A Dozen Reasons to Mulch

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Mulch, a protective layer of material placed on top of the soil, is one of the best ways to lower maintenance and improve the health of your landscape.

I highly recommend organic mulch, which is mulch made from once living material such as shredded bark or leaves. Organic mulch should be two to three inches thick and reapplied as it decomposes, usually once or twice a year. It is best to keep mulch a few inches away from the base of plants, since good air flow and a little drier environment is needed there to discourage fungus and pests.

Below are a dozen ways mulch benefits the garden during winter and summer, drought and deluges.

Benefits of Mulching

Deters weed growth: Mulch lowers the chance of weed seeds germinating. Weeds that do appear are much easier to pull in a mulched bed.
Retains moisture: Mulch retains soil moisture by decreasing evaporation, plus soils enriched by decomposing organic mulches are better able to retain water.
Stabilizes soil temperatures: A layer of mulch insulates the soil and roots from fluctuating and extreme air temperatures. Soils with temperatures moderated by a layer of mulch attract earthworms closer to the surface, improving soil structure.
Adds organic matter: Nutrients from decomposing organic mulches help build the soil and feed plants.
Controls erosion: A layer of mulch absorbs the impact of rain and watering, protecting the soil from erosion.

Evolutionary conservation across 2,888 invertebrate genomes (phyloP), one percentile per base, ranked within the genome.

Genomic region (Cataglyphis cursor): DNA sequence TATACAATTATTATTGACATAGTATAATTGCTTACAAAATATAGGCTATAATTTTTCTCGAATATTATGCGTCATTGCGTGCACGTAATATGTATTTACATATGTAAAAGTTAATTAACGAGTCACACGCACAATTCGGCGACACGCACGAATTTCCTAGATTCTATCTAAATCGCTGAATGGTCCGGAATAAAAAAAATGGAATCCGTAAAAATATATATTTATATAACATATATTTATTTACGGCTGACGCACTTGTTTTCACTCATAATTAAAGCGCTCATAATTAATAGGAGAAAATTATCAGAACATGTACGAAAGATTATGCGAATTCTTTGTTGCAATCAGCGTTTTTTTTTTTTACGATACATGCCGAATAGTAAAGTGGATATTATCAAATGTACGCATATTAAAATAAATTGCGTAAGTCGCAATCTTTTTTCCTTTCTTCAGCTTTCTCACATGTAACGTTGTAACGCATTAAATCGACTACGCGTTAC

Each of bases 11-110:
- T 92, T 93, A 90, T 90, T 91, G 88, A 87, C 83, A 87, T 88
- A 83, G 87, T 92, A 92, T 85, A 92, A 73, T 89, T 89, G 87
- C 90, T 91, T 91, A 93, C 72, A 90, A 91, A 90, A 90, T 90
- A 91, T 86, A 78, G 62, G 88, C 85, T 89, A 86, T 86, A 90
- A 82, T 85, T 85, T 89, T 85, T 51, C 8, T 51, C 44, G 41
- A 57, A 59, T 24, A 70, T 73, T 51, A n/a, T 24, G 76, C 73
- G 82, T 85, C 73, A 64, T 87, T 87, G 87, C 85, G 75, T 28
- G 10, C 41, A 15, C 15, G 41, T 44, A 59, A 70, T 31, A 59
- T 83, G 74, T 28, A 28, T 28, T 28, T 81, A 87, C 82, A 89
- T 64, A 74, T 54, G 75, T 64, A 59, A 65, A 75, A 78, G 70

Improves appearance: Mulch can unify a landscape with harmonious texture and color.
Stops soil from splashing onto plants: This not only makes the plants more attractive, but reduces the transference of soil borne diseases.
Provides a place to walk: A mulch path will protect your feet from mud and dirt. Mulch between raised beds in my vegetable garden limits weeds and allows me to harvest in any weather.
Protects plants in winter: Roots will stay warmer in winter under a thick blanket of mulch. With a generous layer of mulch in winter, borderline cold hardy plants have a better chance of survival.
Prevents soil from forming a crust: Crusting of soil (creating a hard top layer) prevents exchange of nutrients.
Protects young trees from mower and line trimmers: A 3- to 5- foot radius around a tree trunk is recommended for at least the first three years after a tree is planted. This also eliminates weeds and grass around young trees, which compete for water and nutrients.
Recycles organic material: Your garden benefits greatly from leaves and branches that are shredded and used as mulch instead of bagged up and hauled away.

Loves Notes from the Garden

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